A forest is a complete ecosystem consisting of many species of plants and animals. Immature forests usually consist of pine trees and small shubs since the soil is shallow. The Pines contribute organic matter to the soil and making it possible for hardwood trees to finally take root. The ecosystem gets more complex over time as more and more species find a niche in the complex system. Ultimately it reaches a level referred to as a climax community.

Logging companies love to harvest old-growth forests because the girth of the trees is much greater and the financial rewards much higher than when harvesting more immature stands. However the highly evolved ecosystem that is the old-growth forest is completely dismantled by the clearcutting technique favored by the loggers.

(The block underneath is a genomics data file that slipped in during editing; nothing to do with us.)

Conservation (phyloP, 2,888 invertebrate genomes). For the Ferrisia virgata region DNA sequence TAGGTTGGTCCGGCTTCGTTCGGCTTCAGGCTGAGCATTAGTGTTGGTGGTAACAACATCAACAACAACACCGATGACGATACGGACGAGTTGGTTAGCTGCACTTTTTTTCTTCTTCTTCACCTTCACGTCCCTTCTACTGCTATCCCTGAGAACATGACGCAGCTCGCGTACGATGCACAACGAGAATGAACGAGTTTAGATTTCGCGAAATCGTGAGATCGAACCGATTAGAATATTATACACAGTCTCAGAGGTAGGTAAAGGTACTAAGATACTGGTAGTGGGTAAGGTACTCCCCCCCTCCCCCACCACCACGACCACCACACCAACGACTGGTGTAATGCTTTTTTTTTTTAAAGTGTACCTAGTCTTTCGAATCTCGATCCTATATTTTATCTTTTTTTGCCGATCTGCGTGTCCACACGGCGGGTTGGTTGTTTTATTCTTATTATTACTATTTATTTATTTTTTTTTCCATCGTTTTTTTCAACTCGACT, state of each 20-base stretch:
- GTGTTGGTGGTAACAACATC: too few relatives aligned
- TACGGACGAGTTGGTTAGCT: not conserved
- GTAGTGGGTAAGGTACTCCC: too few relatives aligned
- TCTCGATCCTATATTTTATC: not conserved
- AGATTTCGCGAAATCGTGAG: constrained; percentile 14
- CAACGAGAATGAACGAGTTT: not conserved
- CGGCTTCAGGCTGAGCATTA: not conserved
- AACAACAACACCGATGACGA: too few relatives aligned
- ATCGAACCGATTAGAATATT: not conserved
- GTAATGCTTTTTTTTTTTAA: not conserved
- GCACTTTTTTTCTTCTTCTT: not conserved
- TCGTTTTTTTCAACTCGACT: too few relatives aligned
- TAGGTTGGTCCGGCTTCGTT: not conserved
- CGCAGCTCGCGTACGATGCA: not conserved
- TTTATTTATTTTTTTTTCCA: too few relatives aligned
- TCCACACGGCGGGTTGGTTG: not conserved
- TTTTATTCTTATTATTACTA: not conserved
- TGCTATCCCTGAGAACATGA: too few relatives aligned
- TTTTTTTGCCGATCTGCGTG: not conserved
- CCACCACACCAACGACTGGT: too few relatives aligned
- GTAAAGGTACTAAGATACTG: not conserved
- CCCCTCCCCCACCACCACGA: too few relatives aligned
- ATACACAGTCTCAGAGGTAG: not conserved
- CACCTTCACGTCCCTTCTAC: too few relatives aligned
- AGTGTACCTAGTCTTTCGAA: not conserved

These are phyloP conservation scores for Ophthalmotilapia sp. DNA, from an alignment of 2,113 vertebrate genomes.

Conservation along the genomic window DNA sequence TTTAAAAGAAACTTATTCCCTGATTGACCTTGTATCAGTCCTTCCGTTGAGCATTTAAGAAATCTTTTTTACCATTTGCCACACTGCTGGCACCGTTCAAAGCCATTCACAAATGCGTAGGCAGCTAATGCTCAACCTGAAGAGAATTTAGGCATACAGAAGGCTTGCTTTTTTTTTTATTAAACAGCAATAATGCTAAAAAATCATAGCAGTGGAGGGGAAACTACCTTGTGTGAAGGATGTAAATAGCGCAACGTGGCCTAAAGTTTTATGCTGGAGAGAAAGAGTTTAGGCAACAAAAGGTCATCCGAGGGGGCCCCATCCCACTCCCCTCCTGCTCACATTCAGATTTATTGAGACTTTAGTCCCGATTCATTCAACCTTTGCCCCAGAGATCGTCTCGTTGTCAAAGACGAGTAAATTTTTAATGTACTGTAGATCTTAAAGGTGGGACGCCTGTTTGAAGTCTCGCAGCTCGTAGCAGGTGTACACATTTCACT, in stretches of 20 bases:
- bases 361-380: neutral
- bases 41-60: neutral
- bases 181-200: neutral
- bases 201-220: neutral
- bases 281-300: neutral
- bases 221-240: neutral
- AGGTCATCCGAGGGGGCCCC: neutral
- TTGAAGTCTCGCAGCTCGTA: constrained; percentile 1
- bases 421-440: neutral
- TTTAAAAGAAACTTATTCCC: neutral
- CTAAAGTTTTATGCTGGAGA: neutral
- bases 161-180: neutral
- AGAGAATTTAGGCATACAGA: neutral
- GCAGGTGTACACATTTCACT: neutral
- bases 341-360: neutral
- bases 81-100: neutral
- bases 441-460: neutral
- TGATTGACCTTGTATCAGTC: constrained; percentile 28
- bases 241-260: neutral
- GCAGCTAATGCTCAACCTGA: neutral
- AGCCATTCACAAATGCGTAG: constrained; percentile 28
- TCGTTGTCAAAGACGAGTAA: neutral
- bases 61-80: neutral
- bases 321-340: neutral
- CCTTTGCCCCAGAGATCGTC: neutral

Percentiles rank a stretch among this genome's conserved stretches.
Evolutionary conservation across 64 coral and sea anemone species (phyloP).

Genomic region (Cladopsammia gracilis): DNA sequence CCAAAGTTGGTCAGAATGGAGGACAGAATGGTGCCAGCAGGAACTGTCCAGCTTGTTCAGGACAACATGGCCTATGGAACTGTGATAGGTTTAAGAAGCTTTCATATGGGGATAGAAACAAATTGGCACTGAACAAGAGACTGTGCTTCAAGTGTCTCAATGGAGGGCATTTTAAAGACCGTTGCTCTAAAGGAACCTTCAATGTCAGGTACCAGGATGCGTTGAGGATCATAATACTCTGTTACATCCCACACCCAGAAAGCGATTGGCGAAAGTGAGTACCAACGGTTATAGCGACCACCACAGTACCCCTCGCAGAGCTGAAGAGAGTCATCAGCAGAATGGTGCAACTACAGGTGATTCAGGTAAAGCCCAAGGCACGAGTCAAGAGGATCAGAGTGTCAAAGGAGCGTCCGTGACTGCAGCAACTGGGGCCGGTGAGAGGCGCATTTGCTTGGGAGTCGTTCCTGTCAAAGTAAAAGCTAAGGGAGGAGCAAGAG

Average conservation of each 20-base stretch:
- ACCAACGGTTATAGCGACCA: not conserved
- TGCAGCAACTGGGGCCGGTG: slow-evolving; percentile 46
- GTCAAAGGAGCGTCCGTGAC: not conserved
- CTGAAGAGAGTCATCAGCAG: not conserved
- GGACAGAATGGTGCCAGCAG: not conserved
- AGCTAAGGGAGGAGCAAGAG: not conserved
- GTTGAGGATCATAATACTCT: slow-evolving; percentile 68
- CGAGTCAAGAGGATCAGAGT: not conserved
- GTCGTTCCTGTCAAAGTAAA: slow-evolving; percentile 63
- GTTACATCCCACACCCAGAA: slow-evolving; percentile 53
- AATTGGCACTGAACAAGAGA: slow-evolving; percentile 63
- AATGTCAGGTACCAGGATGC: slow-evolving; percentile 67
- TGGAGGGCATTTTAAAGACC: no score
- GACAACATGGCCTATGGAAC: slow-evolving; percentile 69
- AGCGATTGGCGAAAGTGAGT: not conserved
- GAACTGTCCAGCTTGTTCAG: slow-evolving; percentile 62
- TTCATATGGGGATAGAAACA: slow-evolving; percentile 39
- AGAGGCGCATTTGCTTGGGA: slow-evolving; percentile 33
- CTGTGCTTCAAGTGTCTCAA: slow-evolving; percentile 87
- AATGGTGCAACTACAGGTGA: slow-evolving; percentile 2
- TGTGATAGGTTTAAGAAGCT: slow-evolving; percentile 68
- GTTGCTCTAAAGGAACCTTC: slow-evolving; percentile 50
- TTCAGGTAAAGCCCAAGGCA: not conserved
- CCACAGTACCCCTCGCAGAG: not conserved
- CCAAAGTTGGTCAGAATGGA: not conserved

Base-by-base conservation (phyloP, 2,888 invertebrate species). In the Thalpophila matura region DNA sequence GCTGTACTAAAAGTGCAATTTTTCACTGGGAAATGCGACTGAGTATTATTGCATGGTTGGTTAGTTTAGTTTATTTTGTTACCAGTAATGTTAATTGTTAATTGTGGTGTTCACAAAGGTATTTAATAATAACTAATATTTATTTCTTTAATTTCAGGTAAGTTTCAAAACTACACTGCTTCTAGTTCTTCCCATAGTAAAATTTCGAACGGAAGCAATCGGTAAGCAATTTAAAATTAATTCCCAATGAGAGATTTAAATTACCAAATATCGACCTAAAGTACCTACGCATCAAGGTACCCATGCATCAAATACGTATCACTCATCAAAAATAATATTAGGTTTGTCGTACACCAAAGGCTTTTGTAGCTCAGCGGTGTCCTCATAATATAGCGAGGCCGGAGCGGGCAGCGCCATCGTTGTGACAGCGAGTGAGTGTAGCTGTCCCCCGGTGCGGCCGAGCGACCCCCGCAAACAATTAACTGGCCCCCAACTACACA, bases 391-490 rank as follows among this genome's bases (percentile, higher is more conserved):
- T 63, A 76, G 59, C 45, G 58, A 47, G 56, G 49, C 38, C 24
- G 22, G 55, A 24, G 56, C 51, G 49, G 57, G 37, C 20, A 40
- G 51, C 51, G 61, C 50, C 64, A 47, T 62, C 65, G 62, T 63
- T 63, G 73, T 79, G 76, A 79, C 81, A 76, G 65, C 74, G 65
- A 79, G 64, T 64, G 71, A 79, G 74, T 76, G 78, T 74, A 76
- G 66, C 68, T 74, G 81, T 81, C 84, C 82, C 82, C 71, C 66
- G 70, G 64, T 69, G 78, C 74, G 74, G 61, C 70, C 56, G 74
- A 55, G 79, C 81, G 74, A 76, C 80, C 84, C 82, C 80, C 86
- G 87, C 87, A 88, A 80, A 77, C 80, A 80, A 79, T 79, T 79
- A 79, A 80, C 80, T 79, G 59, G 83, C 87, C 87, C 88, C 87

Briefly, a forest in which the trees have reached their maximum natural lifespan (anywhere from 200 to 1000 years) and are in senescence, with some dead of nothing more than old age. Most of the biomass is concentrated in the ancient trees of the upper strata, leaving the soil very poor and unable to support smaller trees or undergrowth. The ecosystems of old-growth areas are in near-perfect equilibrium, remaining unchanged by natural phenomena such as forest fires and droughts.

In fact, the only thing (aside from climate change or an end of the world scenario) easily capable of disrupting the ecosystem of an old-growth forest is interference by human beings, whether by logging (the most common method), high-impact outdoor activity (which tends to concentrate the destruction in a smaller area), or introduction of an alien species, as with the old-growth chestnut forests of the East Coast, which were utterly destroyed by humans bringing the chestnut blight from Asia.

Well-known old-growth forests include the rainforests of the Amazon basin and the Tongass National Forest in Alaska.

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